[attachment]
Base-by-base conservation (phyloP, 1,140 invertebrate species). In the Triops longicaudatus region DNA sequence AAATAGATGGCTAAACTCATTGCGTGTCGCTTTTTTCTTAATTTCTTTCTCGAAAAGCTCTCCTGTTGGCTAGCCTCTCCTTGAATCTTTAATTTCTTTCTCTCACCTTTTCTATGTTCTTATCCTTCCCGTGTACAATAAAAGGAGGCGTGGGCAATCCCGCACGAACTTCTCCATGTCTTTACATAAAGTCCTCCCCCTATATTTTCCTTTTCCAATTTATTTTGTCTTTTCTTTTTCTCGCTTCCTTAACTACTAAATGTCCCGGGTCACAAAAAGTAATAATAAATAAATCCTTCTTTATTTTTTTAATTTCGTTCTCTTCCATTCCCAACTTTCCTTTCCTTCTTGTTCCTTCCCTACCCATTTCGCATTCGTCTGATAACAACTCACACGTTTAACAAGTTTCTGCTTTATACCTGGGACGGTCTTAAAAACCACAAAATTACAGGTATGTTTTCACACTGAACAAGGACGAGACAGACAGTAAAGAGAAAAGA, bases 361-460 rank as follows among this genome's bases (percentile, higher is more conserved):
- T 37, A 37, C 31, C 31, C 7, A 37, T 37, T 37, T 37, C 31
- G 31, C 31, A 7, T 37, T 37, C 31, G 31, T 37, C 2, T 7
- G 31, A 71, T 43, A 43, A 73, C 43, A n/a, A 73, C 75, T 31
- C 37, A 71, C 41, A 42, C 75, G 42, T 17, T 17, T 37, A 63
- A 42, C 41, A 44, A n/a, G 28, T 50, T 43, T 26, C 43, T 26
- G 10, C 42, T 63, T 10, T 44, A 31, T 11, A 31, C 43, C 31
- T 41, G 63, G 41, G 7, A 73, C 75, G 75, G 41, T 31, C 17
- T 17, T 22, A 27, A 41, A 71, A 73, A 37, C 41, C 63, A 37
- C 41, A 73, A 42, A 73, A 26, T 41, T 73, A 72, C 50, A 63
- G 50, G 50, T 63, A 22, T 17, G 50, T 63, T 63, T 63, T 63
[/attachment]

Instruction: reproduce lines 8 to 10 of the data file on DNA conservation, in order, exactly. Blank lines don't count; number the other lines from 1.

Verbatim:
- T 41, G 63, G 41, G 7, A 73, C 75, G 75, G 41, T 31, C 17
- T 17, T 22, A 27, A 41, A 71, A 73, A 37, C 41, C 63, A 37
- C 41, A 73, A 42, A 73, A 26, T 41, T 73, A 72, C 50, A 63